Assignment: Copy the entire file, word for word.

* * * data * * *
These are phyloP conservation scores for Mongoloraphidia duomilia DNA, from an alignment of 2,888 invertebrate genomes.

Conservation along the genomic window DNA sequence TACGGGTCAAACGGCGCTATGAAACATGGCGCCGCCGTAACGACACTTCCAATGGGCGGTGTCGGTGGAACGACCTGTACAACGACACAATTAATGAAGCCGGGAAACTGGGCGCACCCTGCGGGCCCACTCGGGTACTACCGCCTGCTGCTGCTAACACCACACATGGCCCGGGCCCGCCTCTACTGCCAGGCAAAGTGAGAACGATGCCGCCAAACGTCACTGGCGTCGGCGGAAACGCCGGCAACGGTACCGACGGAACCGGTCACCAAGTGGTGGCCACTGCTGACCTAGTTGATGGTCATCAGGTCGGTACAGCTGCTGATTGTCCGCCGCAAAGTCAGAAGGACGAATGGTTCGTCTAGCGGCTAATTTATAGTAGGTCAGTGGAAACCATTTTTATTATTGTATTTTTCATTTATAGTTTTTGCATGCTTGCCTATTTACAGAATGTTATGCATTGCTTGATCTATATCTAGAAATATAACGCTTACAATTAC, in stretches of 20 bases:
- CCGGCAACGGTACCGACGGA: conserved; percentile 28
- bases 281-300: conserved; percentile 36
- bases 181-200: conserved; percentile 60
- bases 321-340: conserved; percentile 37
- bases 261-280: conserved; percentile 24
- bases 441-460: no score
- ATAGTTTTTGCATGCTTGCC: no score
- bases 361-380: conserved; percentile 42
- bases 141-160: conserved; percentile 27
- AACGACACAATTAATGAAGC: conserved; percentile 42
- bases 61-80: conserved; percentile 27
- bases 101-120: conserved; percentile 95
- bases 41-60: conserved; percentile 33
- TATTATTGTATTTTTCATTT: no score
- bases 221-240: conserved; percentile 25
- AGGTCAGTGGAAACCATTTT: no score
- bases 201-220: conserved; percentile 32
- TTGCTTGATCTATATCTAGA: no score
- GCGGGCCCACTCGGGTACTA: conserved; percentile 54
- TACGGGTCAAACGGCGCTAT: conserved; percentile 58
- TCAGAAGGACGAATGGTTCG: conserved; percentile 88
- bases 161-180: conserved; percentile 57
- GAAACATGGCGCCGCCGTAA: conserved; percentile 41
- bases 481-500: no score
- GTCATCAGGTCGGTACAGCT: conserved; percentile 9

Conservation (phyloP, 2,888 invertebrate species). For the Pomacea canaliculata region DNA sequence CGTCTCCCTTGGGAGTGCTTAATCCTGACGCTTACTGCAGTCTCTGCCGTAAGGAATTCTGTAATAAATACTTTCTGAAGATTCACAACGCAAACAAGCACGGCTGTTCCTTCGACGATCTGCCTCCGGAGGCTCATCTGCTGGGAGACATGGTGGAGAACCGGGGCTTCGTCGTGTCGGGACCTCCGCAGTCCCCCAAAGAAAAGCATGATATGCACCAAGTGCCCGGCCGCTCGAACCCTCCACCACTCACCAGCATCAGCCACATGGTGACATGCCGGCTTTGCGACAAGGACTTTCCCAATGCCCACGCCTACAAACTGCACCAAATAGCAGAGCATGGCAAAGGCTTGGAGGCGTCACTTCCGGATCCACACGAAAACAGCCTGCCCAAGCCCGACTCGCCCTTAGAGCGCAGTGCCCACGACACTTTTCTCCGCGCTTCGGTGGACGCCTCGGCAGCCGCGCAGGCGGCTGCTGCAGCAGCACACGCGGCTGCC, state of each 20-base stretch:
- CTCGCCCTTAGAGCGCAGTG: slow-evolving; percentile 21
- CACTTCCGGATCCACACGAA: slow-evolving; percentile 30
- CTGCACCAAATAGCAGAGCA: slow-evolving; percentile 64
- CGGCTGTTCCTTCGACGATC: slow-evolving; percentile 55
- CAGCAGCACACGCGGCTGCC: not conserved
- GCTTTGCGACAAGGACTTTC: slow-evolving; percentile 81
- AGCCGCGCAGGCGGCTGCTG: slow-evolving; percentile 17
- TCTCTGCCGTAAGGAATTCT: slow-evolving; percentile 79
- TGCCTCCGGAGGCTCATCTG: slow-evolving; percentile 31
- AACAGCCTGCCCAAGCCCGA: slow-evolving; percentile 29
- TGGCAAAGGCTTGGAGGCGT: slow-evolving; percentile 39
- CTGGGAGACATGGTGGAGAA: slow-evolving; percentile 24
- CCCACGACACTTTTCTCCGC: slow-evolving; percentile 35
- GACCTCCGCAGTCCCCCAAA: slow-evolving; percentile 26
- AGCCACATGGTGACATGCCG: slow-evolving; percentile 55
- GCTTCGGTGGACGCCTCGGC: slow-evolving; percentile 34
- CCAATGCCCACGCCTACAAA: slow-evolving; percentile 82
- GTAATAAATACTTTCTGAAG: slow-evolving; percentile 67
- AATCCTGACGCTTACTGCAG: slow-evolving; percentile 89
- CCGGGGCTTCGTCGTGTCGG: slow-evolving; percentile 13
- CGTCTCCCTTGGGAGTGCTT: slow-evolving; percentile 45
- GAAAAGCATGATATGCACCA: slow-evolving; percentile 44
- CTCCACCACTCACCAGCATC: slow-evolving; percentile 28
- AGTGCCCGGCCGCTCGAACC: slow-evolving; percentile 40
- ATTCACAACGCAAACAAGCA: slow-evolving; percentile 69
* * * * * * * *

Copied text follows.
These are phyloP conservation scores for Mongoloraphidia duomilia DNA, from an alignment of 2,888 invertebrate genomes.

Conservation along the genomic window DNA sequence TACGGGTCAAACGGCGCTATGAAACATGGCGCCGCCGTAACGACACTTCCAATGGGCGGTGTCGGTGGAACGACCTGTACAACGACACAATTAATGAAGCCGGGAAACTGGGCGCACCCTGCGGGCCCACTCGGGTACTACCGCCTGCTGCTGCTAACACCACACATGGCCCGGGCCCGCCTCTACTGCCAGGCAAAGTGAGAACGATGCCGCCAAACGTCACTGGCGTCGGCGGAAACGCCGGCAACGGTACCGACGGAACCGGTCACCAAGTGGTGGCCACTGCTGACCTAGTTGATGGTCATCAGGTCGGTACAGCTGCTGATTGTCCGCCGCAAAGTCAGAAGGACGAATGGTTCGTCTAGCGGCTAATTTATAGTAGGTCAGTGGAAACCATTTTTATTATTGTATTTTTCATTTATAGTTTTTGCATGCTTGCCTATTTACAGAATGTTATGCATTGCTTGATCTATATCTAGAAATATAACGCTTACAATTAC, in stretches of 20 bases:
- CCGGCAACGGTACCGACGGA: conserved; percentile 28
- bases 281-300: conserved; percentile 36
- bases 181-200: conserved; percentile 60
- bases 321-340: conserved; percentile 37
- bases 261-280: conserved; percentile 24
- bases 441-460: no score
- ATAGTTTTTGCATGCTTGCC: no score
- bases 361-380: conserved; percentile 42
- bases 141-160: conserved; percentile 27
- AACGACACAATTAATGAAGC: conserved; percentile 42
- bases 61-80: conserved; percentile 27
- bases 101-120: conserved; percentile 95
- bases 41-60: conserved; percentile 33
- TATTATTGTATTTTTCATTT: no score
- bases 221-240: conserved; percentile 25
- AGGTCAGTGGAAACCATTTT: no score
- bases 201-220: conserved; percentile 32
- TTGCTTGATCTATATCTAGA: no score
- GCGGGCCCACTCGGGTACTA: conserved; percentile 54
- TACGGGTCAAACGGCGCTAT: conserved; percentile 58
- TCAGAAGGACGAATGGTTCG: conserved; percentile 88
- bases 161-180: conserved; percentile 57
- GAAACATGGCGCCGCCGTAA: conserved; percentile 41
- bases 481-500: no score
- GTCATCAGGTCGGTACAGCT: conserved; percentile 9

Conservation (phyloP, 2,888 invertebrate species). For the Pomacea canaliculata region DNA sequence CGTCTCCCTTGGGAGTGCTTAATCCTGACGCTTACTGCAGTCTCTGCCGTAAGGAATTCTGTAATAAATACTTTCTGAAGATTCACAACGCAAACAAGCACGGCTGTTCCTTCGACGATCTGCCTCCGGAGGCTCATCTGCTGGGAGACATGGTGGAGAACCGGGGCTTCGTCGTGTCGGGACCTCCGCAGTCCCCCAAAGAAAAGCATGATATGCACCAAGTGCCCGGCCGCTCGAACCCTCCACCACTCACCAGCATCAGCCACATGGTGACATGCCGGCTTTGCGACAAGGACTTTCCCAATGCCCACGCCTACAAACTGCACCAAATAGCAGAGCATGGCAAAGGCTTGGAGGCGTCACTTCCGGATCCACACGAAAACAGCCTGCCCAAGCCCGACTCGCCCTTAGAGCGCAGTGCCCACGACACTTTTCTCCGCGCTTCGGTGGACGCCTCGGCAGCCGCGCAGGCGGCTGCTGCAGCAGCACACGCGGCTGCC, state of each 20-base stretch:
- CTCGCCCTTAGAGCGCAGTG: slow-evolving; percentile 21
- CACTTCCGGATCCACACGAA: slow-evolving; percentile 30
- CTGCACCAAATAGCAGAGCA: slow-evolving; percentile 64
- CGGCTGTTCCTTCGACGATC: slow-evolving; percentile 55
- CAGCAGCACACGCGGCTGCC: not conserved
- GCTTTGCGACAAGGACTTTC: slow-evolving; percentile 81
- AGCCGCGCAGGCGGCTGCTG: slow-evolving; percentile 17
- TCTCTGCCGTAAGGAATTCT: slow-evolving; percentile 79
- TGCCTCCGGAGGCTCATCTG: slow-evolving; percentile 31
- AACAGCCTGCCCAAGCCCGA: slow-evolving; percentile 29
- TGGCAAAGGCTTGGAGGCGT: slow-evolving; percentile 39
- CTGGGAGACATGGTGGAGAA: slow-evolving; percentile 24
- CCCACGACACTTTTCTCCGC: slow-evolving; percentile 35
- GACCTCCGCAGTCCCCCAAA: slow-evolving; percentile 26
- AGCCACATGGTGACATGCCG: slow-evolving; percentile 55
- GCTTCGGTGGACGCCTCGGC: slow-evolving; percentile 34
- CCAATGCCCACGCCTACAAA: slow-evolving; percentile 82
- GTAATAAATACTTTCTGAAG: slow-evolving; percentile 67
- AATCCTGACGCTTACTGCAG: slow-evolving; percentile 89
- CCGGGGCTTCGTCGTGTCGG: slow-evolving; percentile 13
- CGTCTCCCTTGGGAGTGCTT: slow-evolving; percentile 45
- GAAAAGCATGATATGCACCA: slow-evolving; percentile 44
- CTCCACCACTCACCAGCATC: slow-evolving; percentile 28
- AGTGCCCGGCCGCTCGAACC: slow-evolving; percentile 40
- ATTCACAACGCAAACAAGCA: slow-evolving; percentile 69